On the last Sunday of Epiphany, we talked about how our church year seasons are changing from Epiphany (a season of aha moments) into a new journey to Jerusalem. As always, our focus is on how the church season and scripture can empower us to see God in the world and to “be” God in the world as revealed in Jesus’ life.
How is it that God was revealed in life through the past church season? Our texts were focused on light and how God brings light into the world. How is it that we see the light of God and what do we do once we “see the light”?
Discussion about epiphanies or aha moments always brings us to the word “conversion”. Why? Because once we see the light, we are in the position to act on what is learned or revealed. Many denominations teach that conversion is a one-time event. Yet, when we look at the Greek word for conversion (metanoia or μετάνοια), there is a continual movement towards God. Conversion is not a one-time event, but a turning to God that is constant for as humans. We are constantly bombarded with that which pulls our attention away from God. Conversion always points back to God.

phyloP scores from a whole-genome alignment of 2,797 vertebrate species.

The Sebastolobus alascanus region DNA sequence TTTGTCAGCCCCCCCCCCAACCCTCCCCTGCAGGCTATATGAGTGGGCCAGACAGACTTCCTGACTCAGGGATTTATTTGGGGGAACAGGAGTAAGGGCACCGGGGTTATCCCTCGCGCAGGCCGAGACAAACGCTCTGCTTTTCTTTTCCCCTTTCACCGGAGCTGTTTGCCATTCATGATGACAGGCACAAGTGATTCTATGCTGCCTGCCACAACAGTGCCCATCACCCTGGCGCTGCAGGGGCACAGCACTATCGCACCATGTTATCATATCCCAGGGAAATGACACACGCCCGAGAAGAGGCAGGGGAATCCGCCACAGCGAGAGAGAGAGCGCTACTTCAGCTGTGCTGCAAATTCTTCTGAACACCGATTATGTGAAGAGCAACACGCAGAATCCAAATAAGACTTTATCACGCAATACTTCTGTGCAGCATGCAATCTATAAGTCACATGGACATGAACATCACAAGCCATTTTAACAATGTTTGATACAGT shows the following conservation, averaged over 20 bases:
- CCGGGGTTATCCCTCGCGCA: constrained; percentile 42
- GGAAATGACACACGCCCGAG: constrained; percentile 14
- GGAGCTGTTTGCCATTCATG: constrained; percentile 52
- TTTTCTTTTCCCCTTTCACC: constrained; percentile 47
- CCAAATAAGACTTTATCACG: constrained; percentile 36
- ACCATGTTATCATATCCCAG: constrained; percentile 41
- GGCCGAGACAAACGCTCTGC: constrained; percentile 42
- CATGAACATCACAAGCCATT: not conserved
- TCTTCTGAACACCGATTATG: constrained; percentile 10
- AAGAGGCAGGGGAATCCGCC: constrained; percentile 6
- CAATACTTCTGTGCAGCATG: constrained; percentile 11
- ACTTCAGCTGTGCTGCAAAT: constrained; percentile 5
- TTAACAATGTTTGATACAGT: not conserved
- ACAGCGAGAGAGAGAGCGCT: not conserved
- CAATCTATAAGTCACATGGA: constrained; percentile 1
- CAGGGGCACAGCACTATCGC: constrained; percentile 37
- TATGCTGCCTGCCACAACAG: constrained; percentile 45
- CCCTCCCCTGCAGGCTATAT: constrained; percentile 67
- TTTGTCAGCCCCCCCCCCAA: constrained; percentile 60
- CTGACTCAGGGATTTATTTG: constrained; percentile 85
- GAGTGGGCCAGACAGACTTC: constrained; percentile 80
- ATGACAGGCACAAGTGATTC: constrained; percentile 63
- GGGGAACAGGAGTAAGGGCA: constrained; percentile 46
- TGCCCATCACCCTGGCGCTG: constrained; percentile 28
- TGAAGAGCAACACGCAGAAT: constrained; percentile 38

Today, March 1, is Ash Wednesday. The day when we remember our mortality. The day when we remember that we are all fallible and cannot last forever. We are finite beings in need of the infinite which is God. This celebration of Ash Wednesday sets us on the road to Jerusalem with Jesus.
As we walk this journey through the Lenten season, we want to be aware that life is about the journey. What are we learning along the way? Who do we encounter? How do we respond to others on this journey? Our focus in our group for the coming weeks will be on this question, What does it mean to be on the road to Jerusalem?
We will look at the texts for Lent as a starting point. Each Sunday we will discuss Jesus’ response to the people, to the disciples, and to God as he moves towards Jerusalem (the city where they killed the prophets). We will also talk about suffering and how God teaches and heals us even in our suffering, even if God does not cause the suffering.
Additional reading that will inspire you: Thoughts at the Beginning of Lent by The Reverend Alicia Rapking
Your word is a light for my path. —Psalms 119:105